This summer I planted a straw bale garden (it is exactly what you are thinking… a garden planted in straw bales.) The plants are starting to produce some ripe vegetables. With these visions of fresh vegetables dancing in my head, thoughts about the TCM (Traditional Chinese Medicine) approach to vegetable preparation vs. American ideas about it are also coming into my thoughts.
The Traditional Chinese Medicine model says to cook your veggies. It doesn’t have to be a lot – a quick steam or stir fry – just don’t eat them raw. In their raw form, vegetables more difficult to digest and for most Americans, our digestion is weak already. That philosophy really flies in the face of most conventional American ideas about food, and especially the importance and predominance of salads.
I know for me, limiting salads is important. I do eat them on occasion in the summer but I am careful and generally eat them as a side rather than the main course. There are a million different ideas about food and the ways our bodies incorporate them. Sifting through all the conflicting ideologies and research is exhausting. The ultimate test is: does it work for me?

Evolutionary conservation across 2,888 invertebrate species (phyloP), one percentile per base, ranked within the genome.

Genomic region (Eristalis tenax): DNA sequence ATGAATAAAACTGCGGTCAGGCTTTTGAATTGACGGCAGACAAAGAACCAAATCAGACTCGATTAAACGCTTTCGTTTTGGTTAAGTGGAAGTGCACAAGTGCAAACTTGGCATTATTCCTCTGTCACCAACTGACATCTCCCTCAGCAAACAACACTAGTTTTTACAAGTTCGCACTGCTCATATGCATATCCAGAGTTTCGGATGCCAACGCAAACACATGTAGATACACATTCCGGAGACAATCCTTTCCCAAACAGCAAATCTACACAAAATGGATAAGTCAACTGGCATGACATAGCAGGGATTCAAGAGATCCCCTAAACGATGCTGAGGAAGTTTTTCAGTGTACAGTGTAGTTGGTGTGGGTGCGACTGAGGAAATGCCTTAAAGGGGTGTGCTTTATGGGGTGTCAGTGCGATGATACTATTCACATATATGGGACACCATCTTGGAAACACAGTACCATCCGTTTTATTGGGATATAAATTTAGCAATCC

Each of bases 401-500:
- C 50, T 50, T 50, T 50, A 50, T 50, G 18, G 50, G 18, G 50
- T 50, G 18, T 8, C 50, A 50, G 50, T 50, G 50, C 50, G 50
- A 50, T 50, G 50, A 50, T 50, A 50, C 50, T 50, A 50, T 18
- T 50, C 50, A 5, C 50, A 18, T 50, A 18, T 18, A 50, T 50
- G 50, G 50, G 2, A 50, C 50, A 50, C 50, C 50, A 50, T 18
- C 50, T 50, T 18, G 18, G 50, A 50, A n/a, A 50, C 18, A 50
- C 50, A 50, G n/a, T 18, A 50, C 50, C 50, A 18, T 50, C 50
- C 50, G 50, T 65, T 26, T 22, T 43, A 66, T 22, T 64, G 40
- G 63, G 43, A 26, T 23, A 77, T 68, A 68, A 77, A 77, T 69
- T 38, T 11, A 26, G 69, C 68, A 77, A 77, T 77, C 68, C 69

A patient of mine came in and her symptoms had changed quite a bit since her last visit. She talked about lack of energy, over-thinking especially as she tried to go to sleep, waking not feeling rested – these were all new manifestations for her. As we talked it turned out that she had started incorporating a lot of salads into her diet as well as raw veggies for snacks. Sounds great, right? Unfortunately, her body couldn’t handle it. The simple suggestion to steam the vegetables resulted in a remarkable turn-around and by her next visit, those symptoms had disappeared.
Learning to listen to our bodies can be a slow process for those of us who have spent years programming ourselves to override our innate wisdom and deferring to the wisdom of “experts”. There is no one diet-lifestyle that will work for everyone. I challenge you to question the experts, ask your body what is working and what needs improvement, and experiment for yourself.
Another patient has made some fairly radical changes in her diet by listening to her body. She has incorporated more salads and is thriving. This only serves are more evidence of the importance in listening to our bodies and letting them be the “expert” rather than anything outside of ourselves.
So, eat your veggies – raw, steamed, stir-fried – and let your body be your guide.